Please rest assure to know that I am not a "gram wennie hiker" nor really weight conscious. I have sectioned hike the lower AT for over 20 years with all kind of gear from army issue to Coleman/Walmart to now trying to build up a nice over all system.

4eyedbuzzard
12-18-2013, 00:33
Please rest assure to know that I am not a "gram wennie hiker" nor really weight conscious. I have sectioned hike the lower AT for over 20 years with all kind of gear from army issue to Coleman/Walmart to now trying to build up a nice over all system.Wasn't using gram weenie in a derogatory sense. More in the way UL equipment manufacturers see avid hikers as consumers - looking to shed every ounce possible - which most of us are. And given that you are looking for a "20 degree DriDown (or something simular) weighing in as close to 16 ounces as possible", you are definitely weight conscious and part of that target consumer group. And part of that nice overall system you are trying to build is light weight for a given performance level.

squeezebox
12-18-2013, 07:30
I'm going to sell my rei sub kilo rated 20* , too narrow for me.

daddytwosticks
12-18-2013, 08:11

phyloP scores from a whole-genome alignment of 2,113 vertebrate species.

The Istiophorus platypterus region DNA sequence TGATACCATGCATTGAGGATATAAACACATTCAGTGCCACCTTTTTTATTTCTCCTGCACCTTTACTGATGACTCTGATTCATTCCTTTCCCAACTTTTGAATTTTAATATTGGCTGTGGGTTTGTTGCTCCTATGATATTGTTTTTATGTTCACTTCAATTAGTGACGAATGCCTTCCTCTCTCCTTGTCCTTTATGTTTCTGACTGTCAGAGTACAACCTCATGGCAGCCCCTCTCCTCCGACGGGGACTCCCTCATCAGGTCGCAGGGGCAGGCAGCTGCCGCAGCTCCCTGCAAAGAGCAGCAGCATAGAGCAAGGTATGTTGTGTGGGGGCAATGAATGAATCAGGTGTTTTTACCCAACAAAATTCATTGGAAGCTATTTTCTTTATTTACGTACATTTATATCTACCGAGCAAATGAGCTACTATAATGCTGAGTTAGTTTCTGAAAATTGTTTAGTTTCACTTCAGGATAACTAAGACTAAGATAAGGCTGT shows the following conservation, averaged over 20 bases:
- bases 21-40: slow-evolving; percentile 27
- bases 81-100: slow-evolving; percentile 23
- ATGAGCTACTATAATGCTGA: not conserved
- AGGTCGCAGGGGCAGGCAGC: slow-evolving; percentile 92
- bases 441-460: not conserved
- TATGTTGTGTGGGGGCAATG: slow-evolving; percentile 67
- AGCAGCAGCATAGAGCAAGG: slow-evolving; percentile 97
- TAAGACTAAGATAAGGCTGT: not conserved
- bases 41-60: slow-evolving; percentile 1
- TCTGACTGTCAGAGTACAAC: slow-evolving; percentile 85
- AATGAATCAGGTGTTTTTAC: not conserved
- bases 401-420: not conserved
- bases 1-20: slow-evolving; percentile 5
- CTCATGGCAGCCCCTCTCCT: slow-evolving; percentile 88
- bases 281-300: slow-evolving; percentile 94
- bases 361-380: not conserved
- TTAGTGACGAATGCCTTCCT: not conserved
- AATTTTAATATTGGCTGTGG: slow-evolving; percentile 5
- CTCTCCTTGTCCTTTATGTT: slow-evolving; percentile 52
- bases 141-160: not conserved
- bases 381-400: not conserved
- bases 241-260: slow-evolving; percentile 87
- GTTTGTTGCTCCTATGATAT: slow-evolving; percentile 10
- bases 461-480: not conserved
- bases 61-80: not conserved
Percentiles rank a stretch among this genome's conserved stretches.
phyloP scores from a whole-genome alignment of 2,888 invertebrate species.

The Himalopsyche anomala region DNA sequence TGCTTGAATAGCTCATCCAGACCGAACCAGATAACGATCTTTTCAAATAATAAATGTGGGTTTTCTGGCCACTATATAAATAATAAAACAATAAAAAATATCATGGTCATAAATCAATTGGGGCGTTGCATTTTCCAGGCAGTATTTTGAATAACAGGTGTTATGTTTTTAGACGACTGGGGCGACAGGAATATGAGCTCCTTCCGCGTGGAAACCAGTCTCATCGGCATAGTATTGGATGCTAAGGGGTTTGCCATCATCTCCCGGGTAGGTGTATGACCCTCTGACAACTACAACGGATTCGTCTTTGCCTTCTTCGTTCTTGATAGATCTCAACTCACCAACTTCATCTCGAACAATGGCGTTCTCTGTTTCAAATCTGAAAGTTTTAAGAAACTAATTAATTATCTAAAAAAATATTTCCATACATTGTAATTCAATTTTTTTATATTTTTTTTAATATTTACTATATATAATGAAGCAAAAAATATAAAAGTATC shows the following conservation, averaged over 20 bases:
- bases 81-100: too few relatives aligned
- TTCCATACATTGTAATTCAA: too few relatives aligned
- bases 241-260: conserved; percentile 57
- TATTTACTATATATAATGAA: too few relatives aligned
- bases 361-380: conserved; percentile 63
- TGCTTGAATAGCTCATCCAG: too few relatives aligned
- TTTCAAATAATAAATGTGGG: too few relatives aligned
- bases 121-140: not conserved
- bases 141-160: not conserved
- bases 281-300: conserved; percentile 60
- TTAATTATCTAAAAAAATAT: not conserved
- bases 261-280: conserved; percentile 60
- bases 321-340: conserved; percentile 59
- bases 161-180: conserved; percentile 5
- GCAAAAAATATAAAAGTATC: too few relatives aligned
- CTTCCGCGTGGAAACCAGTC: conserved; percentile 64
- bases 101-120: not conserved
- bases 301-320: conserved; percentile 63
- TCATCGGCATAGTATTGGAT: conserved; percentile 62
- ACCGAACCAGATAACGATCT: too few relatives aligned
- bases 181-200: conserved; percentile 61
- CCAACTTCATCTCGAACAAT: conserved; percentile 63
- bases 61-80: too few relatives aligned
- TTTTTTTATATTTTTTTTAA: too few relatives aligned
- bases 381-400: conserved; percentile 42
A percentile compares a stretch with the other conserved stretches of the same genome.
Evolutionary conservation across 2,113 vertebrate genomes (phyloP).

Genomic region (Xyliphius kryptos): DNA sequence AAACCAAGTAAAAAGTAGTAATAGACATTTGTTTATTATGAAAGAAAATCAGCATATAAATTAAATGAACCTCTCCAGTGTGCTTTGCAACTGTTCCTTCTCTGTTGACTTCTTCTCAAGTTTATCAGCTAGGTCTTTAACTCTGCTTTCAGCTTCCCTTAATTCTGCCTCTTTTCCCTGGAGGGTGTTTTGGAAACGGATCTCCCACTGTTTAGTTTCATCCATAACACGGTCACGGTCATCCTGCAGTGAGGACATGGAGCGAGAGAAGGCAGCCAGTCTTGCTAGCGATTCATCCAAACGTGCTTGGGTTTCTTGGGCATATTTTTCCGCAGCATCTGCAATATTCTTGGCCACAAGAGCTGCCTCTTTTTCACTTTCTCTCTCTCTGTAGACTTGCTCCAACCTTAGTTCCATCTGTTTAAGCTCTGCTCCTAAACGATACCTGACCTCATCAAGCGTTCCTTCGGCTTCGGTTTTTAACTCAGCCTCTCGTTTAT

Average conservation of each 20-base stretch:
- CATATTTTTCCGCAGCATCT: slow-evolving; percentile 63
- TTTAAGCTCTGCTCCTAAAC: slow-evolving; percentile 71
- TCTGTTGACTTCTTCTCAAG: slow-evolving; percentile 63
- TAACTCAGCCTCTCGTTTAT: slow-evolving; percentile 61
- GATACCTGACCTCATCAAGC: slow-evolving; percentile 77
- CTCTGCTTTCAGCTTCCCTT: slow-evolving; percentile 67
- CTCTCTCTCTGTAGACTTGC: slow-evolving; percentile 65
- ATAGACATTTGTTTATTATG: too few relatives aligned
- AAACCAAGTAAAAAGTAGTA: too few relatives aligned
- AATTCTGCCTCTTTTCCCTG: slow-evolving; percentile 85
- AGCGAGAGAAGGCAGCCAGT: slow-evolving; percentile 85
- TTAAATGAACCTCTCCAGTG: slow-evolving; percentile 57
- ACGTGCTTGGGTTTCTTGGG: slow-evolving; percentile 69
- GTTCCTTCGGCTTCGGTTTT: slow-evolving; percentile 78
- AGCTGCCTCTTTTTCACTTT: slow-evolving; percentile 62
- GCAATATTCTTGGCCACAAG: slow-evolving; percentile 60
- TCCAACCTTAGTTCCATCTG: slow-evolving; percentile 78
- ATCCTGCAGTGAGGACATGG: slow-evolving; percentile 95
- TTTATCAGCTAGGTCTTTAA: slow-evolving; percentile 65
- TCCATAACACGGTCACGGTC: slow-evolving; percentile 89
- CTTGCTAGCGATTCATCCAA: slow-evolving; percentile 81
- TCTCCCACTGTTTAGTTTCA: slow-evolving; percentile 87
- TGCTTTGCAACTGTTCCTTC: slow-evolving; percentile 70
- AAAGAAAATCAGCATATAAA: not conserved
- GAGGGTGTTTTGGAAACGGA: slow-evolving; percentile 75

Yeah, at 6'0" 190lbs (and most people say I have a slender/athletic build) I am way too confined (can't move arms enough to operate zipper) in a lot of the UL mummy bags being manufactured that have been trimmed down at every dimension to achieve the lowest possible weight. Plus, if a bag is too tight it actually reduces the loft and warmth. I have to wonder if some of these sizes are due to manufacturers wanting to advertise the lowest weight to us "gram weenie hikers"? At some point, you have to be realistic that the absolute lowest weight gear isn't any good if it doesn't fit your purpose - and especially if it doesn't fit your body. The 5" more in width plus the full length zipper added 5 oz to my carried weight over the Highlite - but it actually fit well and was perfect for a "3 season New England" bag. With a medium weight base layer, socks, hat, etc., I think it would keep me warm down to about 20F if needed. Add that I got the Caribou new for just over $200 during a winter closeout sale (pulled the trigger quickly - they were sold out of all their WM bags within a few hours). Had the Caribou long. It didn't keep me warm enough. Went with a 6 foot Megalite. I'm at six foot even in height and it fit me great! Way better and warmer for a slight penalty in weight. My only gripe? Wish it had a draft collar. :)